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International Programs

Cleaning Up Electronic Waste (E-Waste)

New Report on E-Waste Exit EPA disclaimer

In December 2013, the United Nations University’s Solving the E-Waste Problem (StEP) Initiative published “Quantitative Characterization of Domestic and Transboundary Flows of Used Electronics: Analysis of Generation, Collection, and Export in the United States,”Exit EPA disclaimer a report produced by the Massachusetts Institute of Technology and the National Center for Electronics Recycling, funded by EPA’s Office of International and Tribal Affairs as a commitment under the National Strategy for Electronics Stewardship (NSES).

EPA has recognized the need for a scientific-based approach to getting better information on e-waste flows from the United States. Partnering with UNU’s StEP Initiative has moved us closer to that goal. Specifically, EPA committed to “improve information on trade flows and handling of used electronics,” which this report accomplishes.

From computers and cell phones, to portable communication and music devices
-- the United States of America is a global leader in designing and developing new and improved electronic technologies. With this vibrant innovation, however, comes the increasing challenge of protecting human health and the environment from the potentially harmful effects of poorly managed manufacturing, use, recovery, recycling and disposal of these products.

Currently, most discarded consumer elctronics end up in our landfills. While accurate data on the amount of e-waste being exported from the U.S. are not available, the United States government is concerned that these exports are being mismanaged abroad, causing serious public health and environmental hazards, and representing a lost opportunity to recover valuable resources effectively. U.S. laws and regulations are limited in their ability to prevent harmful exports of used electronics to developing countries.

While EPA continues to build upon its domestic efforts of improving management of discarded used electronics to minimize the growing stream of e-waste and to increase the recycling and reuse of these materials, EPA’s international efforts focus on addressing the problems caused when used electronics are exported to developing countries that lack the capacity to manage them safely, causing human health and environmental impacts amongst workers and communities. EPA efforts support the United States government's National Strategy for Electronics Stewardship, which details the federal government’s plan to enhance the management of electronics throughout the product lifecycle

EPA collaborates with the United Nations University - Solving the E-waste Problem Initiative (StEP) Exit EPA disclaimer to jointly address the e-waste problem in developing countries. EPA and StEP signed a cooperative agreement on this topic in November 2010. EPA and StEP are working collaboratively on tracking global flows of e-waste, strengthening Ethiopia's efforts to manage e-waste and engaging with China on e-waste management practices. EPA is a founding member of StEP and serves on the StEP Steering Committee.

Multilateral Cooperation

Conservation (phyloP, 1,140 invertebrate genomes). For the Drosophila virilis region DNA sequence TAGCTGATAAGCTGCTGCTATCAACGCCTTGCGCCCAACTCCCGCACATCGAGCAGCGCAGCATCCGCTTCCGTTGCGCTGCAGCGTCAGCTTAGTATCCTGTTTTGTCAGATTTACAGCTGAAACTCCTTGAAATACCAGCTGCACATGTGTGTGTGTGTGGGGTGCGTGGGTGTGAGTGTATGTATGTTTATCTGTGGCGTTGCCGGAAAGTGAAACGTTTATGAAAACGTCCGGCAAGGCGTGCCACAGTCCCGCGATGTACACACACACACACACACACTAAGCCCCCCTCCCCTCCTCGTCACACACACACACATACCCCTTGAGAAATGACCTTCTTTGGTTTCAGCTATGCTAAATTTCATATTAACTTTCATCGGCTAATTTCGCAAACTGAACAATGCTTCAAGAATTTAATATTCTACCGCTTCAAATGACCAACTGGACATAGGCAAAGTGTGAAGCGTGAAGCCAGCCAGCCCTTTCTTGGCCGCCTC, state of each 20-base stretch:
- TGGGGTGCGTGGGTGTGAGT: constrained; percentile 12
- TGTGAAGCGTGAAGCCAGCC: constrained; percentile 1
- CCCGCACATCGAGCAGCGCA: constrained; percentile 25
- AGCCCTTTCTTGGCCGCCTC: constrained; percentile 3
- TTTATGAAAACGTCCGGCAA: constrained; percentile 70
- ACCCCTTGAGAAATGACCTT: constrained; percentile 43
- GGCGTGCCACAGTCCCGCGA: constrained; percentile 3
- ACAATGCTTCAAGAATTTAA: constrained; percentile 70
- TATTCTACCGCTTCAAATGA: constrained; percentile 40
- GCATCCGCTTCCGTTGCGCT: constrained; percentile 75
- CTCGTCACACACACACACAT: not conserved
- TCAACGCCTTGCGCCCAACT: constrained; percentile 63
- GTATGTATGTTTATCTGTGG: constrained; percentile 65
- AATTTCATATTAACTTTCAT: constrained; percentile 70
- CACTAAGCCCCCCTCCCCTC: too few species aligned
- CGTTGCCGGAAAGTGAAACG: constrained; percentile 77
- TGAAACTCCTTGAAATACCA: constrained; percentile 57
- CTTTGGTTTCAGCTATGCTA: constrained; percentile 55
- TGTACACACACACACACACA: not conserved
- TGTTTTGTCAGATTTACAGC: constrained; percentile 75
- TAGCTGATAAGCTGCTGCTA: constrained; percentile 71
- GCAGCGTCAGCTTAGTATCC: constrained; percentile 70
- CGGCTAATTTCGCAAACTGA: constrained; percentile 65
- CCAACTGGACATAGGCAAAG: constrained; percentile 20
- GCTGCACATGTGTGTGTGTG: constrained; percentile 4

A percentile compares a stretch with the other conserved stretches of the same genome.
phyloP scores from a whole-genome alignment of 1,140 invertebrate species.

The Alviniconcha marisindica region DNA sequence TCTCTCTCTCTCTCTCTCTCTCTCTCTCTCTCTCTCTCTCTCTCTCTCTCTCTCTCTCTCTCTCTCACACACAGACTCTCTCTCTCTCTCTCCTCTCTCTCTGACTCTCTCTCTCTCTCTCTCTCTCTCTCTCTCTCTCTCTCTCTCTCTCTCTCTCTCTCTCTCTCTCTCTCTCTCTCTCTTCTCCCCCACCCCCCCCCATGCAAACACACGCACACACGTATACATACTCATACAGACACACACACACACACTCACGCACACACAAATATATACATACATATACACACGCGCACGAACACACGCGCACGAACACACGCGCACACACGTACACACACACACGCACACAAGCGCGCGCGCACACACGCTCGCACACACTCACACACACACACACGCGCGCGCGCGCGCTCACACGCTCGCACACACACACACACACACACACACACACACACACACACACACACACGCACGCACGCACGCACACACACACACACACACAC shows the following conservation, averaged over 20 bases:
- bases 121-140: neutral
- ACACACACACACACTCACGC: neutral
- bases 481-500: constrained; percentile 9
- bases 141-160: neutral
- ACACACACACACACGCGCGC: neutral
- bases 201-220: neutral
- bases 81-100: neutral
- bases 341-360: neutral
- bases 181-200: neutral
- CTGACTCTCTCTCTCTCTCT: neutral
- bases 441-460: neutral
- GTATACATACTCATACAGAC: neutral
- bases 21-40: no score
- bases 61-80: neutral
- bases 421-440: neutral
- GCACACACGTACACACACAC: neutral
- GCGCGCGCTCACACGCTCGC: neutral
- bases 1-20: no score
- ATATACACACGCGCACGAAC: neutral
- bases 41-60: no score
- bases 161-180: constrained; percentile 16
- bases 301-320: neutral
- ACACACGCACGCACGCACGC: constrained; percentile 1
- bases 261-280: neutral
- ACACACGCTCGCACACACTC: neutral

In addition to country-specific capacity building, EPA engages in longer-term multilateral cooperation with key international organizations to address the export of used electronics from one country to another and its ramifications.

Basel Convention and the Basel Secretariat: Although the U.S. is not party to the Basel Convention on the Transboundary Movement of Hazardous Waste, Exit EPA disclaimer EPA continues to be engaged in Basel activities, including the Partnership for Action on Computing Equipment (PACE). Exit EPA disclaimer PACE develops guidance on key policy issues and supports capacity-building to developing countries on used electronics and e-waste issues and a variety of capacity-building programs, including programs in West Africa (PDF) Exit EPA disclaimer, through a public-private stakeholder process.

Solving the E-waste Problem (StEP): StEP, Exit EPA disclaimer part of the UN University, is a multi-stakeholder initiative to better understand and "solve" the global problem of e-waste. EPA is a partner in StEP and is a member of the Steering Committee.

Interpol: Interpol Exit EPA disclaimer is an international police force, with 188 member countries. Interpol has established a Global E-Waste Crime Group to develop a multi-national enforcement strategy to control the illegal trade of e-waste Exit EPA disclaimer and EPA is a partner in that group. In May, 2010, Interpol held a meeting of the Global E-Waste Crimes Group Exit EPA disclaimer in Alexandria, VA, co-hosted by EPA.

INECE: The International Network for Environmental Compliance and Enforcement (INECE) Exit EPA disclaimer is a global environmental enforcement and compliance network. EPA has been involved in INECE since its inception.

North American Commission on Environmental Cooperation (CEC): Canada, Mexico and the United States are collaborating on the sound management of e-waste in North America through the North American Commission on Environmental Cooperation (CEC). One project involves describing the transboundary movement, or flows, of used and end-of-life computers, monitors and other electronic equipment both within, and exported from, North America. A second project involves enhancing the capability of small and medium-sized enterprises to recycle and refurbish e-waste using sound environmental practices.

Back to: International Priorities - Electronics Waste


For additional information on EPA's international work on e-waste, contact:

Stephanie Adrian
U.S. Environmental Protection Agency
Office of International and Tribal Affairs (2670R)
1200 Pennsylvania Ave., NW
Washington, DC 20460
E-mail: adrian.stephanie@epa.gov
(202) 564-6444

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